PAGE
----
UPDATE: 3 Women Sentenced To Jail For Ponzi Swindle In California; Scam Involved Bogus ‘Milk’ Sales To Disneyland And Allegedly Targeted Parents Of School Children
The three California women who hatched a Ponzi scheme involving purportedly “exclusive” milk sales to Disneyland and allegedly recruited investors from the ranks of local PTA members at an elementary school in the Los Angeles region now have been sentenced to jail terms. (PTA stands for Parent-Teacher Association.)
The PP Blog first reported on Maricela Barajas, 42, Juliana Menefee, 51, and Eva Perez, 52, here.
Barajas also is known as Maricela Torres.
Authorities identified Perez as the “ringleader” of the fraud. She was ordered to pay more than $1 million in restitution and handed combined prison sentences in two counties totaling 13 years.
Barajas and Menefee each pleaded no contest, according to Los Angeles County District Attorney’s Office. Each was sentenced to three years in state prison. The sentences will be served at the county jail, prosecutors said.
Both Barajas and Menefee also were ordered to make restitution that totals a combined $590,000.
Deputy District Attorney James Belna of the Major Fraud Division said all three women told victims that they were investing in a contract with the Alta Dena Dairy to sell milk exclusively to Disneyland.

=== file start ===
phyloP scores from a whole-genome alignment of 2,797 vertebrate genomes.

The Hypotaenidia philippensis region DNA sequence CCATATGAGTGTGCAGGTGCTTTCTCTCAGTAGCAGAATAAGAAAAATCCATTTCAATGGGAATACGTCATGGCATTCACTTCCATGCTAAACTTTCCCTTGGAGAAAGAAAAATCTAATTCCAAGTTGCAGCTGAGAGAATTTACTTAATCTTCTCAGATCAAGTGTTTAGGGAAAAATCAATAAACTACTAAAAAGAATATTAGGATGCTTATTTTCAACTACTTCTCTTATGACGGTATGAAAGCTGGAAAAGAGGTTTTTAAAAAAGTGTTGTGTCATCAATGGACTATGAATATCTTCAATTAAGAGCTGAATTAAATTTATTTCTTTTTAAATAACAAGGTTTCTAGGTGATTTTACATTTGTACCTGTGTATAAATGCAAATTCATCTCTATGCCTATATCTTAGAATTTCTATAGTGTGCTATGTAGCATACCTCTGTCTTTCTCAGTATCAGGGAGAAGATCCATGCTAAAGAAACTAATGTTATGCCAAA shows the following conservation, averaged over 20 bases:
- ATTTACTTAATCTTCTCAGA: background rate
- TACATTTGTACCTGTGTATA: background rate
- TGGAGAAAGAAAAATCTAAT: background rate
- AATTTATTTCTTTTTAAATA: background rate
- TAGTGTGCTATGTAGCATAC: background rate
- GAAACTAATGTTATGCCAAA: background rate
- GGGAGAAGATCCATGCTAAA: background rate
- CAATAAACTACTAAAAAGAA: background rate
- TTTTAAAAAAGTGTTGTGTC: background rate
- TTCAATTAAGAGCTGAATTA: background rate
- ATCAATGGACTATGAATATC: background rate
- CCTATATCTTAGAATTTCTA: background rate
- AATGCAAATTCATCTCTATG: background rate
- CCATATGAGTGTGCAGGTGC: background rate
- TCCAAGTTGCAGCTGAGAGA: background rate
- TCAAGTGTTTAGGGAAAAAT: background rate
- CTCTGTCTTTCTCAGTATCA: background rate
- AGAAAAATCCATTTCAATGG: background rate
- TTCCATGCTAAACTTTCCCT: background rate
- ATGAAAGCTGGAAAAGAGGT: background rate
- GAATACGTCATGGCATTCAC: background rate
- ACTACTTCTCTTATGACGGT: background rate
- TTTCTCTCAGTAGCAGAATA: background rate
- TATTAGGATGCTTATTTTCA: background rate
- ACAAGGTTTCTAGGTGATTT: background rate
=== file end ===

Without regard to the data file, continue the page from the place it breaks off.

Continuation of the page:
More than 30 people from throughout Los Angeles County invested between $2,000 to $100,000 with the three women and were promised extraordinary rates of return, Belna said.
The Ponzi scheme, which also reached into San Bernardino County, operated between June 2008 and August 2010. Perez was sentenced to 10 years in prison after pleading guilty to her role in San Bernardino, and was sentenced to an additional three years in Los Angeles County after pleading no contest.
Those sentences will be served consecutively, prosecutors said.
Investigators from the Commercial Crimes Bureau of the Los Angeles County Sheriff’s Department did the legwork on the fraud inside the county’s borders, prosecutors said.
As the Ponzi was unraveling and payments stopped, the scammers “organized informational meetings, and attempted to pacify investors by explaining the delays in payment were a result of an internal audit of the business,” investigators said last year.
It is somewhat common for Ponzi scammers to claim payments have been delayed by audits.
Barajas and Menefee were described by investigators as Ponzi pitchwomen who defrauded seven investors. All in all, more than 30 people from within Los Angeles County got scammed.